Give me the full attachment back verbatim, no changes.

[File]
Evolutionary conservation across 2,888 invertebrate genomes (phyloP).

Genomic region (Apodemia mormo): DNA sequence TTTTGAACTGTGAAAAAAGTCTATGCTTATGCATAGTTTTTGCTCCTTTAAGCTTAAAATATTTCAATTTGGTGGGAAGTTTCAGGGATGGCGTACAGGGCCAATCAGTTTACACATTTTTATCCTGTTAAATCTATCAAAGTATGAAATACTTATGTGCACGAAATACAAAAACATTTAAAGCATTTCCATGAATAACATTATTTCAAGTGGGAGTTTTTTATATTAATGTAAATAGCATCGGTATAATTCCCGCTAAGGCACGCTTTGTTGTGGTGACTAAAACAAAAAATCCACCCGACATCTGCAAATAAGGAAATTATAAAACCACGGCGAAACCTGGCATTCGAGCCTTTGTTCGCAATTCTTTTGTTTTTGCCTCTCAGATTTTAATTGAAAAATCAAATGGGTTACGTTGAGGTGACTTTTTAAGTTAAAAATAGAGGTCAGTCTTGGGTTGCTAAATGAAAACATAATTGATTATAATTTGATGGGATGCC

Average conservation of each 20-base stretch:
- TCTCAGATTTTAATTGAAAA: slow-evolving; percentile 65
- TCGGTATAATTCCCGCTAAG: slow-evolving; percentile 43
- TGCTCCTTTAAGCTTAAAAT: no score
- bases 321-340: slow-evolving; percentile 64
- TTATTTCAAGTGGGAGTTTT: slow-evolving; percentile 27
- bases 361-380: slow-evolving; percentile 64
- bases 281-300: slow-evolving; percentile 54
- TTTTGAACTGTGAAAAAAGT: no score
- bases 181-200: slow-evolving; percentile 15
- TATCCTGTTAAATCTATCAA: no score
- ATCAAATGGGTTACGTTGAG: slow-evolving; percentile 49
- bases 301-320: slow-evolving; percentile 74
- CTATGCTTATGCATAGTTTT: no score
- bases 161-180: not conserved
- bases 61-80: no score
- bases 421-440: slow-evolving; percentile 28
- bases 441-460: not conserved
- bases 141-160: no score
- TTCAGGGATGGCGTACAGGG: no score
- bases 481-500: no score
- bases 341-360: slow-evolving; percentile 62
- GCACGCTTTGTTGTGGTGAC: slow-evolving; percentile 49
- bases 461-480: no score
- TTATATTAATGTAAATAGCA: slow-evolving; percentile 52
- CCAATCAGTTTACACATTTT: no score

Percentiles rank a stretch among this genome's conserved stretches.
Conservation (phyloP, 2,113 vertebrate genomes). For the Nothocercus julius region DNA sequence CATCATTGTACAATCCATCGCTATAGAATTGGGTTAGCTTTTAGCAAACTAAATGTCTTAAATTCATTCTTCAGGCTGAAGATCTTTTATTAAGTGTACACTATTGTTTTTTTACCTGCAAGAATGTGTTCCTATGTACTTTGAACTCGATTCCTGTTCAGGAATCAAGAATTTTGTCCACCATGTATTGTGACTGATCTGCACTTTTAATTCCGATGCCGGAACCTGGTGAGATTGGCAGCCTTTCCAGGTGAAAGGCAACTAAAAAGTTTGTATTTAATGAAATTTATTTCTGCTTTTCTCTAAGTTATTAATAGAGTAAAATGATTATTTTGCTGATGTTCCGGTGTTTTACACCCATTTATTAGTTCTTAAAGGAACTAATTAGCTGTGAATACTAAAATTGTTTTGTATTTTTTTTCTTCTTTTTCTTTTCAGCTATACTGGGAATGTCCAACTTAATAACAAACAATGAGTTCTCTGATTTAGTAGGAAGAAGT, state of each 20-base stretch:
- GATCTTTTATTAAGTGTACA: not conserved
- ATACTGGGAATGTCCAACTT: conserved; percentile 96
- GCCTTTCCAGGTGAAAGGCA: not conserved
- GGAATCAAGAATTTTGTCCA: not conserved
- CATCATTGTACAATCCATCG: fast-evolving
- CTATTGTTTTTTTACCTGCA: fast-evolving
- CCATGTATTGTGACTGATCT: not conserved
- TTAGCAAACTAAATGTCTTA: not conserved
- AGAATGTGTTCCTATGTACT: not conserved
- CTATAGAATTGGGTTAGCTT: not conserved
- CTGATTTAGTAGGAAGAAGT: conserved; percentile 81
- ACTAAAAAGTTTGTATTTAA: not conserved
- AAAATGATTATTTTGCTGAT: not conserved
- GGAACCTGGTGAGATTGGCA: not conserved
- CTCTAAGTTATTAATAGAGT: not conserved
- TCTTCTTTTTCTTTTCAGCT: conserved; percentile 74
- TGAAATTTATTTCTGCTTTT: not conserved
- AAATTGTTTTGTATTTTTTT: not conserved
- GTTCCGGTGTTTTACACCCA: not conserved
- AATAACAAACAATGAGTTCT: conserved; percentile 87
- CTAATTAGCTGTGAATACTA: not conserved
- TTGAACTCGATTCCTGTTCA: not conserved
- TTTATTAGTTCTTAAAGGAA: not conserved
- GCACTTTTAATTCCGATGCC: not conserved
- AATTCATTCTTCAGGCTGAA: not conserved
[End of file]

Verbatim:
Evolutionary conservation across 2,888 invertebrate genomes (phyloP).

Genomic region (Apodemia mormo): DNA sequence TTTTGAACTGTGAAAAAAGTCTATGCTTATGCATAGTTTTTGCTCCTTTAAGCTTAAAATATTTCAATTTGGTGGGAAGTTTCAGGGATGGCGTACAGGGCCAATCAGTTTACACATTTTTATCCTGTTAAATCTATCAAAGTATGAAATACTTATGTGCACGAAATACAAAAACATTTAAAGCATTTCCATGAATAACATTATTTCAAGTGGGAGTTTTTTATATTAATGTAAATAGCATCGGTATAATTCCCGCTAAGGCACGCTTTGTTGTGGTGACTAAAACAAAAAATCCACCCGACATCTGCAAATAAGGAAATTATAAAACCACGGCGAAACCTGGCATTCGAGCCTTTGTTCGCAATTCTTTTGTTTTTGCCTCTCAGATTTTAATTGAAAAATCAAATGGGTTACGTTGAGGTGACTTTTTAAGTTAAAAATAGAGGTCAGTCTTGGGTTGCTAAATGAAAACATAATTGATTATAATTTGATGGGATGCC

Average conservation of each 20-base stretch:
- TCTCAGATTTTAATTGAAAA: slow-evolving; percentile 65
- TCGGTATAATTCCCGCTAAG: slow-evolving; percentile 43
- TGCTCCTTTAAGCTTAAAAT: no score
- bases 321-340: slow-evolving; percentile 64
- TTATTTCAAGTGGGAGTTTT: slow-evolving; percentile 27
- bases 361-380: slow-evolving; percentile 64
- bases 281-300: slow-evolving; percentile 54
- TTTTGAACTGTGAAAAAAGT: no score
- bases 181-200: slow-evolving; percentile 15
- TATCCTGTTAAATCTATCAA: no score
- ATCAAATGGGTTACGTTGAG: slow-evolving; percentile 49
- bases 301-320: slow-evolving; percentile 74
- CTATGCTTATGCATAGTTTT: no score
- bases 161-180: not conserved
- bases 61-80: no score
- bases 421-440: slow-evolving; percentile 28
- bases 441-460: not conserved
- bases 141-160: no score
- TTCAGGGATGGCGTACAGGG: no score
- bases 481-500: no score
- bases 341-360: slow-evolving; percentile 62
- GCACGCTTTGTTGTGGTGAC: slow-evolving; percentile 49
- bases 461-480: no score
- TTATATTAATGTAAATAGCA: slow-evolving; percentile 52
- CCAATCAGTTTACACATTTT: no score

Percentiles rank a stretch among this genome's conserved stretches.
Conservation (phyloP, 2,113 vertebrate genomes). For the Nothocercus julius region DNA sequence CATCATTGTACAATCCATCGCTATAGAATTGGGTTAGCTTTTAGCAAACTAAATGTCTTAAATTCATTCTTCAGGCTGAAGATCTTTTATTAAGTGTACACTATTGTTTTTTTACCTGCAAGAATGTGTTCCTATGTACTTTGAACTCGATTCCTGTTCAGGAATCAAGAATTTTGTCCACCATGTATTGTGACTGATCTGCACTTTTAATTCCGATGCCGGAACCTGGTGAGATTGGCAGCCTTTCCAGGTGAAAGGCAACTAAAAAGTTTGTATTTAATGAAATTTATTTCTGCTTTTCTCTAAGTTATTAATAGAGTAAAATGATTATTTTGCTGATGTTCCGGTGTTTTACACCCATTTATTAGTTCTTAAAGGAACTAATTAGCTGTGAATACTAAAATTGTTTTGTATTTTTTTTCTTCTTTTTCTTTTCAGCTATACTGGGAATGTCCAACTTAATAACAAACAATGAGTTCTCTGATTTAGTAGGAAGAAGT, state of each 20-base stretch:
- GATCTTTTATTAAGTGTACA: not conserved
- ATACTGGGAATGTCCAACTT: conserved; percentile 96
- GCCTTTCCAGGTGAAAGGCA: not conserved
- GGAATCAAGAATTTTGTCCA: not conserved
- CATCATTGTACAATCCATCG: fast-evolving
- CTATTGTTTTTTTACCTGCA: fast-evolving
- CCATGTATTGTGACTGATCT: not conserved
- TTAGCAAACTAAATGTCTTA: not conserved
- AGAATGTGTTCCTATGTACT: not conserved
- CTATAGAATTGGGTTAGCTT: not conserved
- CTGATTTAGTAGGAAGAAGT: conserved; percentile 81
- ACTAAAAAGTTTGTATTTAA: not conserved
- AAAATGATTATTTTGCTGAT: not conserved
- GGAACCTGGTGAGATTGGCA: not conserved
- CTCTAAGTTATTAATAGAGT: not conserved
- TCTTCTTTTTCTTTTCAGCT: conserved; percentile 74
- TGAAATTTATTTCTGCTTTT: not conserved
- AAATTGTTTTGTATTTTTTT: not conserved
- GTTCCGGTGTTTTACACCCA: not conserved
- AATAACAAACAATGAGTTCT: conserved; percentile 87
- CTAATTAGCTGTGAATACTA: not conserved
- TTGAACTCGATTCCTGTTCA: not conserved
- TTTATTAGTTCTTAAAGGAA: not conserved
- GCACTTTTAATTCCGATGCC: not conserved
- AATTCATTCTTCAGGCTGAA: not conserved